It’s been over thirty years since Chess The Musical, the cold war era musical of love and politics set to the backdrop of an international chess tournament, was staged in London. It’s already hit the headlines, as leading man, Tim Howar had to leave the theatre during the first performance to be with his wife who had gone in to labour, and understudy Cellen Chugg Jones stepped in to save the day.
For those unfamiliar with the musical, it may take a little time to grasp the plot, which has been rewritten many times over the years. Anatoly Sergievsky is up against the American ‘bad boy’ of chess, Freddie Trumper at the World Chess Federation Championship in Merano, Italy. After the match Sergievsky defects, abandoning not only Russia, but his son, and wife Svetlana, while striking up a relationship with Trumpers second, Florence.
It’s easy to see why some people could be put off by the dominance of the game, the very first song is an explanation of the origin of chess, and yes there are a couple of games actually played on stage. Yet, director Laurence Connor, manages to turn these more sedate moments into something enjoyable.
Certainly, the game of chess is at the heart of this musical, but it stands for much more, and this revival is the very definition of timely. Many comparisons can be made between politics and the game; each move made can be seen by all, but the strategy is hidden, and the endgame could be anybody’s. This could all have turned out a little heavy-handed, but Tim Rice’s tight lyrics ensure an equal balance between story and context.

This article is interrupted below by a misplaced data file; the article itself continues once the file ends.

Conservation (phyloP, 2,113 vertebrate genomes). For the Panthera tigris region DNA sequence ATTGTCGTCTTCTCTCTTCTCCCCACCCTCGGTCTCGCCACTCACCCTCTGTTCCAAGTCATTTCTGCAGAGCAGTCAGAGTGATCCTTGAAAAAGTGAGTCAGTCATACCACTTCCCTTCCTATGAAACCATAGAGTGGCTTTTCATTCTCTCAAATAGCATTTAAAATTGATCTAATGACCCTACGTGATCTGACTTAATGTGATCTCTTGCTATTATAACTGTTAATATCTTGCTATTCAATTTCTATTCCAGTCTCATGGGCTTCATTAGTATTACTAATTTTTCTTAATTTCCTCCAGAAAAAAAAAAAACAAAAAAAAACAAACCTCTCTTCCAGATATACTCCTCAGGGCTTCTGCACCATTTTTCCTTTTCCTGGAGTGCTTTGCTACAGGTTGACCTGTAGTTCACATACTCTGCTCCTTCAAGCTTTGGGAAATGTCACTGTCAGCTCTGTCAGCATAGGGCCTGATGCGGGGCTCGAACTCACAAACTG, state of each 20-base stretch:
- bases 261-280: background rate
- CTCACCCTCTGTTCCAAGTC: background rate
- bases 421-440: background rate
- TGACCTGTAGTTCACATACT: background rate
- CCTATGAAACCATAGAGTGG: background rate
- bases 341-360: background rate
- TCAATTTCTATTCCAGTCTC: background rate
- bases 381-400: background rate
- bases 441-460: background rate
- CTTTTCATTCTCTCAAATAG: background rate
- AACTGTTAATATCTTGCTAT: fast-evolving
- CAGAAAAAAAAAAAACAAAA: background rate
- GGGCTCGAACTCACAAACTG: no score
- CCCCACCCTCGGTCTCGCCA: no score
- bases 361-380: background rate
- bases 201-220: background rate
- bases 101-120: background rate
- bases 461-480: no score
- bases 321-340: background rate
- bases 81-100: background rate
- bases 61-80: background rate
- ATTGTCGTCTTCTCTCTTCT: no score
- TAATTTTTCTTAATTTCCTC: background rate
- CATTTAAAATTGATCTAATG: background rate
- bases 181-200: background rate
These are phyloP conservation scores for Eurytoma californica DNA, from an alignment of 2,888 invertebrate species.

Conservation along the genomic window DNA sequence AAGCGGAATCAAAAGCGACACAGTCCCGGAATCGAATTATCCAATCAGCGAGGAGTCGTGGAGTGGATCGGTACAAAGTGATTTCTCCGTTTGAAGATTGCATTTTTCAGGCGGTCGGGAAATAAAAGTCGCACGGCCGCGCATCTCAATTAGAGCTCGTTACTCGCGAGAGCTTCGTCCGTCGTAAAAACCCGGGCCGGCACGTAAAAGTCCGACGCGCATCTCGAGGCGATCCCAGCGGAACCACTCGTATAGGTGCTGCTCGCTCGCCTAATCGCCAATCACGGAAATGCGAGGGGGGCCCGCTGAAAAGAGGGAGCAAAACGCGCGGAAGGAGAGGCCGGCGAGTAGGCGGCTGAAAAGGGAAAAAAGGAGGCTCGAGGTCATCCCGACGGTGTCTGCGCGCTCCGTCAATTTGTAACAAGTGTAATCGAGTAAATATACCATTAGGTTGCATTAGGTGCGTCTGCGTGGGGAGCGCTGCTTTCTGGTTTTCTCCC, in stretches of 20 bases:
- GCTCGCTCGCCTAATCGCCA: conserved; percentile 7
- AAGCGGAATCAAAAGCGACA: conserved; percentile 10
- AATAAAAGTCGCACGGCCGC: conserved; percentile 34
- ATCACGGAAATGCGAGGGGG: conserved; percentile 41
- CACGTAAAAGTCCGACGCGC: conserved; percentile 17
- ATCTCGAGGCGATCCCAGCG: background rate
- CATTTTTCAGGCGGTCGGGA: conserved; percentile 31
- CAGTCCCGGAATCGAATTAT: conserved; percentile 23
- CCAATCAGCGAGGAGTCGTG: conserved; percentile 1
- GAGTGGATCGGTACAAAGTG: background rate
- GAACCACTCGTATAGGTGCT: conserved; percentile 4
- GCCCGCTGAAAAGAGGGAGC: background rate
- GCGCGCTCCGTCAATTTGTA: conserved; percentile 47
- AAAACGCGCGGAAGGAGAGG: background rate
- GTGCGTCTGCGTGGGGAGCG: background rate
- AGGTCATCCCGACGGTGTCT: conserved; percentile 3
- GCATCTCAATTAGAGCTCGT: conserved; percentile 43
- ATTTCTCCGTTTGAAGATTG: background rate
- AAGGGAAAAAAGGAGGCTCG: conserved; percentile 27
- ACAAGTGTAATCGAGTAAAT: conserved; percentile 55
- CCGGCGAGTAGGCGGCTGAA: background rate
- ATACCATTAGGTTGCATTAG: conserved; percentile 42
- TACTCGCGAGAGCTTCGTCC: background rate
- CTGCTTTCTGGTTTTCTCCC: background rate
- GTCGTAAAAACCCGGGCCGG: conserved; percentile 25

The production is billed as being semi-staged, which seems a huge disservice to set and video designers, Matt Kinley and Terry Scruby, for the hypermodern staging is just one of the most appealing features of this revival of Chess The Musical.
The massive stage of the London Coliseum is transformed into a chess board spilling out past the proscenium arch, each square part of a giant live video screen, which at times feels more like a rock concert. The orchestra become the major piece of the production, sitting pride of place and raised above the stage, delivering that classically beautiful score from ABBA’s Benny Anderson and Björn Ulvaeus.
The lead cast give excellent performances, Michael Ball is, of course, superb in the role of Anatoly, with his performance of ‘Anthem’ giving the end of Act One true gravitas. Tim Howar is equally as impressive in the role of Trumper, with his rendition of ‘Pity The Child’ being universally praised.
As, perhaps the best-known number, you could feel the expectation from the audience as Cassidy Janson and Alexandra Burke approached ‘I Know Him So Well’, the result did not disappoint and both Janson and Burke demonstrated exceptional understanding of their characters throughout.
Not only does this revival of Chess The Musical manage to create the cold war feeling through the use of innovative staging and technology, it breathes new life in to the score that many of us have grown to love, without ever having the opportunity to see it in production. Musicals have often sought unusual subjects for inspiration, and a two-person strategy game certainly fits that bill, but this gambit has definitely paid off, and while this could well be described as the marmite of musicals, the staging and performance aspect help tip it in the right direction.